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Estimation of a general time-dependent Hamiltonian for a single qubit.

de Clercq LE, Oswald R, Flühmann C, Keitch B, Kienzler D, Lo HY, Marinelli M, Nadlinger D, Negnevitsky V, Home JP - Nat Commun (2016)

Bottom Line: The initially unknown Hamiltonian arises from transporting an ion through a static laser beam.Hamiltonian estimation allows us to estimate the spatial beam intensity profile and the ion velocity as a function of time.The estimation technique is general enough that it can be applied to other quantum systems, aiding the pursuit of high-operational fidelities in quantum control.

View Article: PubMed Central - PubMed

Affiliation: Institute for Quantum Electronics, ETH Zürich, Otto-Stern-Weg 1, 8093 Zürich, Switzerland.

ABSTRACT
The Hamiltonian of a closed quantum system governs its complete time evolution. While Hamiltonians with time-variation in a single basis can be recovered using a variety of methods, for more general Hamiltonians the presence of non-commuting terms complicates the reconstruction. Here using a single trapped ion, we propose and experimentally demonstrate a method for estimating a time-dependent Hamiltonian of a single qubit. We measure the time evolution of the qubit in a fixed basis as a function of a time-independent offset term added to the Hamiltonian. The initially unknown Hamiltonian arises from transporting an ion through a static laser beam. Hamiltonian estimation allows us to estimate the spatial beam intensity profile and the ion velocity as a function of time. The estimation technique is general enough that it can be applied to other quantum systems, aiding the pursuit of high-operational fidelities in quantum control.

No MeSH data available.


Measured data, best fit and residuals.Spin population as a function of detuning and switch-off time of the laser beam. a is for a laser beam centred in zone B, while for b the beam was displaced towards zone C by 64 μm. From left to right are plots of the experimental data, the populations generated from the best fit Hamiltonian, and the residuals. Each data point results from 100 repetitions of the experimental sequence. The data in a consist of an array of 100 × 101 experimental settings, while that shown in b consists of an array of 201 × 201 settings. This leads to smaller error bars in the reconstructed Hamiltonian for the latter. For the Hamiltonian estimation, the data was weighted according to quantum projection noise.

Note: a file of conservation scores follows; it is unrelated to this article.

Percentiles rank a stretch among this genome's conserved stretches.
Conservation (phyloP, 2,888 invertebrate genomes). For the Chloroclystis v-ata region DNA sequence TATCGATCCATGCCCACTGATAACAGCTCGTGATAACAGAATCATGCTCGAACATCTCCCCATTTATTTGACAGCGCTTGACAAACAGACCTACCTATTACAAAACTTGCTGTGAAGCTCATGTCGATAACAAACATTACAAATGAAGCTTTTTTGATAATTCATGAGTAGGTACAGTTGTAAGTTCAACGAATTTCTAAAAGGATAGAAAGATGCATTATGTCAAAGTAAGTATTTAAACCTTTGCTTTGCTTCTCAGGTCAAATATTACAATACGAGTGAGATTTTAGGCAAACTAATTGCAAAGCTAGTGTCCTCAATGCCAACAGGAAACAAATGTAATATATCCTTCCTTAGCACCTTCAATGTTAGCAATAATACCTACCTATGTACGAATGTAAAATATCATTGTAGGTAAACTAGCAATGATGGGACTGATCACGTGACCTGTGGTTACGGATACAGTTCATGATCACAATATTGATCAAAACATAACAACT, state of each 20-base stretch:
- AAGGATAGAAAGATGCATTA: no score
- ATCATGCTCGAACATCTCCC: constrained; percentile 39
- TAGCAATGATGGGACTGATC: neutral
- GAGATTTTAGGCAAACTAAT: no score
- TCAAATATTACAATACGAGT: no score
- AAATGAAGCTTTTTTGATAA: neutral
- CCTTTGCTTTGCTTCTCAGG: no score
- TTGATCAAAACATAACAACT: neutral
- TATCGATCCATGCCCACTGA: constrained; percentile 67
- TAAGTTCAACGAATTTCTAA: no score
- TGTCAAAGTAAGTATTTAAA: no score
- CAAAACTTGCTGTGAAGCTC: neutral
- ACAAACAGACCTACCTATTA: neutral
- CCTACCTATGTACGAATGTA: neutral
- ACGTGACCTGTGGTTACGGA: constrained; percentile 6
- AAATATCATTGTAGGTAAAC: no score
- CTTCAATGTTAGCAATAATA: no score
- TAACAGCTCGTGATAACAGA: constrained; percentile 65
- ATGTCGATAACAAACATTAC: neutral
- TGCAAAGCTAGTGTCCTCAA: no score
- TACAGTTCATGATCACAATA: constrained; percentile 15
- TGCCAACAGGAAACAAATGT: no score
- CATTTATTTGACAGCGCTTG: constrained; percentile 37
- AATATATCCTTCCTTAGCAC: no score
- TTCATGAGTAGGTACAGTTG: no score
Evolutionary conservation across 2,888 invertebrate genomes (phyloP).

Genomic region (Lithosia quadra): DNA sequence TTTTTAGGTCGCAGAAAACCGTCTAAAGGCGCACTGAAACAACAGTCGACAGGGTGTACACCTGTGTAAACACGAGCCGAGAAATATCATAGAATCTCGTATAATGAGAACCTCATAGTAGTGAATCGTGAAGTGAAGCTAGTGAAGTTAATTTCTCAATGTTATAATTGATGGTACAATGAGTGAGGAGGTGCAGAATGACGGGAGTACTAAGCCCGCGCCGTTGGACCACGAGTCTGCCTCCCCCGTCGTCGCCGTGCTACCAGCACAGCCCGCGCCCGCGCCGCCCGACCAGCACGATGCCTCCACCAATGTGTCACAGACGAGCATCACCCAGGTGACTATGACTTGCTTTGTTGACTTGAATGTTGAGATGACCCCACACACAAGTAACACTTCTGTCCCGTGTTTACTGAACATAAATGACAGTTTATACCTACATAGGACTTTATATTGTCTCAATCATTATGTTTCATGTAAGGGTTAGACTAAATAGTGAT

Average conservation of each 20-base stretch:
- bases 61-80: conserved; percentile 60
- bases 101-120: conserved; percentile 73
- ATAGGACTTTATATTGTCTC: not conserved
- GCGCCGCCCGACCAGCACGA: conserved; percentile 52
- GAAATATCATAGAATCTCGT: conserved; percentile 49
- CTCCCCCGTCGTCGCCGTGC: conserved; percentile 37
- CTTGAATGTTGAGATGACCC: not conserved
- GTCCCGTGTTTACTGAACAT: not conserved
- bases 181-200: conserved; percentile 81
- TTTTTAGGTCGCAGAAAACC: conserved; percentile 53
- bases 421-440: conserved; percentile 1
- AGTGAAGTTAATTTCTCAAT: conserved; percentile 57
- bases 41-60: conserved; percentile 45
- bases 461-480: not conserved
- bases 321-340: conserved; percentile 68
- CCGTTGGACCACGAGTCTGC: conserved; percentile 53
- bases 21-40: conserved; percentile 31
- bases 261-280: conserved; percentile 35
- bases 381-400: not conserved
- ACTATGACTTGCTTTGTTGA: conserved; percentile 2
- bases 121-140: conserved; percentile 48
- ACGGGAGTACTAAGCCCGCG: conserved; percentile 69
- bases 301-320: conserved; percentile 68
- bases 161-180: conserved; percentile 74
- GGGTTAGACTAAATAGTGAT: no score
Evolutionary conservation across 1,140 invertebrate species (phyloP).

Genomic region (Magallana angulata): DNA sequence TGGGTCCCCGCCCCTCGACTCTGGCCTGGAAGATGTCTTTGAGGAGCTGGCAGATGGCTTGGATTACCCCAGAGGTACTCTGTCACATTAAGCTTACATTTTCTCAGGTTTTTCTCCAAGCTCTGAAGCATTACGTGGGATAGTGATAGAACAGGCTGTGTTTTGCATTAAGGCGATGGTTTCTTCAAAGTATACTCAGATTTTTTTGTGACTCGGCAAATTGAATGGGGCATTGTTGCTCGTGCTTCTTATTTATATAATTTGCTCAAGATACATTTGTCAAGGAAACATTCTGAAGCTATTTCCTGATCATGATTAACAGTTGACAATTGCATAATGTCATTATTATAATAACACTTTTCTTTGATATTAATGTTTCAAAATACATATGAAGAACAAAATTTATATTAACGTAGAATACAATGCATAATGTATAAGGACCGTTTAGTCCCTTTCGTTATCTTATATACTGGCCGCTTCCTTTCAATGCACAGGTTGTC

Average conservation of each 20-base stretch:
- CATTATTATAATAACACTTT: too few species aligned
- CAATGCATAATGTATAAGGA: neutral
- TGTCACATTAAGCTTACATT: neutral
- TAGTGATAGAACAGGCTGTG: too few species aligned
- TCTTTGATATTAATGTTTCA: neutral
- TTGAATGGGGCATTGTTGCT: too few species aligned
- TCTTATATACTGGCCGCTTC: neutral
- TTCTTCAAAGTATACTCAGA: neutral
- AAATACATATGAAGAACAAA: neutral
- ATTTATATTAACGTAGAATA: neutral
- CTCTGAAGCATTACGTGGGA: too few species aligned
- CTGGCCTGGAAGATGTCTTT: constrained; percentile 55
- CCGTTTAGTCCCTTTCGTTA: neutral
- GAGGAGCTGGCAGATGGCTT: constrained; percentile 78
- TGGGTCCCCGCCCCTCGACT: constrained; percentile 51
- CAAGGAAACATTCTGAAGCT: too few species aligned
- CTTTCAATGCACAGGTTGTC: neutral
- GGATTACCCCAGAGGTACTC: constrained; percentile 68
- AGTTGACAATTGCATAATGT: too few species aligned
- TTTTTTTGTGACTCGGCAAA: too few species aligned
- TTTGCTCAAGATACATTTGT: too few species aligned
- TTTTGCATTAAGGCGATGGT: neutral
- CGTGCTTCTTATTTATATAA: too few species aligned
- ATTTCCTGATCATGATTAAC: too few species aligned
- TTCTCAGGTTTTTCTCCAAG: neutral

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f2: Measured data, best fit and residuals.Spin population as a function of detuning and switch-off time of the laser beam. a is for a laser beam centred in zone B, while for b the beam was displaced towards zone C by 64 μm. From left to right are plots of the experimental data, the populations generated from the best fit Hamiltonian, and the residuals. Each data point results from 100 repetitions of the experimental sequence. The data in a consist of an array of 100 × 101 experimental settings, while that shown in b consists of an array of 201 × 201 settings. This leads to smaller error bars in the reconstructed Hamiltonian for the latter. For the Hamiltonian estimation, the data was weighted according to quantum projection noise.

Mentions: We first perform a comparison in which the ion velocity is the same but the beam position is changed. Thus we expect to obtain two different profiles for Ω(t) but the same velocity profile, which is closely related to δ(t). Experimental data is shown in Fig. 2 alongside the results of fitting performed using our iterative method. The beam positions used for each data set differ by ∼64 μm along the transport axis, but the transport waveform used was identical. It can be seen from the residuals that the estimation is able to find a Hamiltonian, which results in a close match to the data.